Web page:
The climb to success can be a fast-changing, exciting and stress-ridden journey but with the risk of burnout, some entrepreneurs and executives have put “switch off” on their daily to-do lists.
According to corporate psychology firm AccessEAP, 40% of people aged between 16 and 35 list anxiety as their biggest issue while 30% of older age groups feel the same.
AccessEAP CEO and corporate psychology expert Sally Kirkright believes that around-the-clock availability through constant access to mobile devices making it impossible to switch off could be one of the causes.
“Anxiety not only harms our wellbeing, but [it] also sabotages productivity,” says Kirkright.
Without taking the time to switch off, Broadband Solutions director Sam Bashiry can often forget how much pressure he is under.
Bashiry, who turned a $1000 second-hand router into an internet service provider that turns over more than $15 million annually, lives in a high-stakes environment.
The rapid growth of his business means he has to quickly respond to increasing responsibility, sales targets, company KPIs and staff.
“With our growth there’s a lot of pressure and stress that comes with [it],” he told SmartCompany.
“You don’t even realise it’s there until you take time to switch off,” he says.
Switch off your phone for at least one hour a day
Bashiry switches off by literally turning off his mobile phone and starting his day with a 5-kilometre walk, which takes him about an hour.
“You get so caught up in everyday work and everything that’s going on and you don’t stop,” he says.
He believes it’s crucial to pause during his rigorous 12 to 14 hour workdays.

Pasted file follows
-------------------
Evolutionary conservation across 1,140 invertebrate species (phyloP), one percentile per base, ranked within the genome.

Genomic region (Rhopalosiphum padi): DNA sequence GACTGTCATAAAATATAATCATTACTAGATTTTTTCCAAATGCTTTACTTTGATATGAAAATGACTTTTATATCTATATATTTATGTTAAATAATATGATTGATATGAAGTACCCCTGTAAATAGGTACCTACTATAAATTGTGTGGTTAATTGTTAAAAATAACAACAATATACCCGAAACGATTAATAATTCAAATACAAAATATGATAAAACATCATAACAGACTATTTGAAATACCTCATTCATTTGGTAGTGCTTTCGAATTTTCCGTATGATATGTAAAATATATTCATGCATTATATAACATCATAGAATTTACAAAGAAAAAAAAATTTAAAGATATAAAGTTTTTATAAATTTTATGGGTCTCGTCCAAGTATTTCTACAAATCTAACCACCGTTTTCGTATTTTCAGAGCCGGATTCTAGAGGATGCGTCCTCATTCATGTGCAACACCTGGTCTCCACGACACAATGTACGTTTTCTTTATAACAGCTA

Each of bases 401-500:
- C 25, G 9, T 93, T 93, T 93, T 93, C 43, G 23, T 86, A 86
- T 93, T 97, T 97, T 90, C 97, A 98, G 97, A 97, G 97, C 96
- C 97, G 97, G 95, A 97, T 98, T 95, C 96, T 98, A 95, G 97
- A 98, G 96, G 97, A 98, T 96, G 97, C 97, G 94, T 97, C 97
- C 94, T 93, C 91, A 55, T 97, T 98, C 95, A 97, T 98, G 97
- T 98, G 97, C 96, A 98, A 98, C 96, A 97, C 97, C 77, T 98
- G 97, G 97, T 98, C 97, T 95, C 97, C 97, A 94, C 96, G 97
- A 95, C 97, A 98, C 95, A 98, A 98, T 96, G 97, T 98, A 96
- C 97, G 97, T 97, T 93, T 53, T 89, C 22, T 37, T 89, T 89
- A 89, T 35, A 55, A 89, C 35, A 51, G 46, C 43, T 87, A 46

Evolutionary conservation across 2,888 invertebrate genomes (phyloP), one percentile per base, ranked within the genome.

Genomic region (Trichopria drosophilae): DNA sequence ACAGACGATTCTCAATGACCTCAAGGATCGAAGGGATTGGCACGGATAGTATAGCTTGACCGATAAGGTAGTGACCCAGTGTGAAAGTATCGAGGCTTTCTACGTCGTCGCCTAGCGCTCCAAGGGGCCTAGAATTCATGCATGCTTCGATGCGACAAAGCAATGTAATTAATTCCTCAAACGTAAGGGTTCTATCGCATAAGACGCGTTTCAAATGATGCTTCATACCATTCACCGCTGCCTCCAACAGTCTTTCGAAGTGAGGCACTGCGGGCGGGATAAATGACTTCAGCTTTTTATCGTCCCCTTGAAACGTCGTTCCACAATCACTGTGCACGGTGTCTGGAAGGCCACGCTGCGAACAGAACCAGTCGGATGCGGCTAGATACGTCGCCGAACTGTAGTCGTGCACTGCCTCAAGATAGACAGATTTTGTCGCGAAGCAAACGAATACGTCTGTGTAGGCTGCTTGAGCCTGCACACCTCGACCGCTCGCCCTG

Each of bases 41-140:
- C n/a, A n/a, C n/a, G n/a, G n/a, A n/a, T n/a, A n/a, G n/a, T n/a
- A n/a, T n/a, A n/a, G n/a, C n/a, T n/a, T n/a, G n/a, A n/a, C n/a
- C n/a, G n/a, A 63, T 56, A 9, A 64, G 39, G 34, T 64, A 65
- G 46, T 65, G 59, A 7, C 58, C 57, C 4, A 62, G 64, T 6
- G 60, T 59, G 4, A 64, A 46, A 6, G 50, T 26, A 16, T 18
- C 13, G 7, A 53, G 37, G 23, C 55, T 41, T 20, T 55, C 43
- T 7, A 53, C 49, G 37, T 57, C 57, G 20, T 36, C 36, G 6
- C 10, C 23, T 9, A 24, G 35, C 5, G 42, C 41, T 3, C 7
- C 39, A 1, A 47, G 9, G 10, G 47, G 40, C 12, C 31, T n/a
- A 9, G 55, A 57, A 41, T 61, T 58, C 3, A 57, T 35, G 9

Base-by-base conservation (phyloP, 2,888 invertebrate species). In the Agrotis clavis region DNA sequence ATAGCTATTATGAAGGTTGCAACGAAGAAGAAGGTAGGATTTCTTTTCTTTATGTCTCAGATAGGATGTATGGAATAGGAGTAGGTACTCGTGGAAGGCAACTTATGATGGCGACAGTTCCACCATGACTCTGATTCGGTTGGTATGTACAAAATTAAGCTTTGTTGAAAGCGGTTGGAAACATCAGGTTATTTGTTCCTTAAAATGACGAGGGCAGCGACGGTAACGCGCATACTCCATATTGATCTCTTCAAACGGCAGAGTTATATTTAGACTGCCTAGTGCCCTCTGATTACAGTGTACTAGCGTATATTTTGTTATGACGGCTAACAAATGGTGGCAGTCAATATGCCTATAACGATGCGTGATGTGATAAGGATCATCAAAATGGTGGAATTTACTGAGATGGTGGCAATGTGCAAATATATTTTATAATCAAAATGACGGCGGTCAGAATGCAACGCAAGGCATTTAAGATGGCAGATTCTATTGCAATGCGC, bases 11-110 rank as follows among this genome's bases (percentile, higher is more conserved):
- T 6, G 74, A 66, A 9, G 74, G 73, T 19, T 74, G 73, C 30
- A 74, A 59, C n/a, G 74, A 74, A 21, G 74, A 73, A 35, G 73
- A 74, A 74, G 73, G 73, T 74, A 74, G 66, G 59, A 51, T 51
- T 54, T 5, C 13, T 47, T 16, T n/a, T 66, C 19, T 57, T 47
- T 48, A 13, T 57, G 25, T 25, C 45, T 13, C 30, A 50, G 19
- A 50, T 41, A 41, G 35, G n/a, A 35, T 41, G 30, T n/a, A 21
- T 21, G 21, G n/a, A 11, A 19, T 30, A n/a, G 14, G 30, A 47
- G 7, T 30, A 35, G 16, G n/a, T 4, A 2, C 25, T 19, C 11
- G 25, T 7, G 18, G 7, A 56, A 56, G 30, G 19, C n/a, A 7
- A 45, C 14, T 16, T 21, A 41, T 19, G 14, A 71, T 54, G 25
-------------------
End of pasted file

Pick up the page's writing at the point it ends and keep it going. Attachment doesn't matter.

“You need to just make the time,” he says.
Bashiry says going offline for an hour to walk by himself helps him find focus, pause and reactivate so he is better placed to get back in the game and drive his business forward.
“It’s actually okay to stop and just take time,” he says.
Call it a night
Being in the events industry means Event Negotiators chief executive Adriana Brusi is always on the go.
“The only thing I can guarantee in event management is something will go wrong,” she told SmartCompany.
So working with stress is not new to her.
“I work well under pressure but the unwinding part in the evening takes me a bit longer,” she says.
However, Brusi has experienced the danger of not slowing down.
Previously working in the music industry, Brusi’s all-day-all-night career came to a sudden stop when she contracted glandular fever.
“When I got to the end I realised I had pushed too far,” she says.
“If you love what you’re doing it’s not work but you can become over-passionate and you can over-commit.”
Now Brusi is very mindful with taking time to switch off and has also picked up the habit of regular gym visits.
“It’s something that doesn’t let me engage in any interaction work-wise,” she says.
She also allocates two hours when she returns home that is dedicated quality time with her family.
Her phone is switched off and they may watch meaningless TV.
With a partner who also runs his own business, the couple commit to a weekly date night to ensure they stay connected with each other as they pursue their own ventures.
“The gym, the TV and my husband are my vises to unwinding,” she says.
Former foreign exchange banker Sarath Weerakoon has spent more than 20 years in highly stressful dealer rooms of international banks where employees often suffer from high blood pressure.
Meditation has been a strong part of Weerakoon’s life in helping him switch off.
“I meditate for stress reduction, clarity of mind, improved functionality through clear thinking and to improve output,” he told SmartCompany.
Practicing meditative breathing techniques or walking by focusing on the heel-to-ball touch of the foot on the ground with each step for 10 minutes, three times a day, are some of the ways Weerakoon meditates.
“By being there in the present moment, I avoid worry, reduce anger and improve relationships” he says.
After practising such techniques for many years, he has come to a realisation the practices help him regain control of his thoughts.
“What’s important is not what you’re thinking, it’s that you are thinking,” he says.
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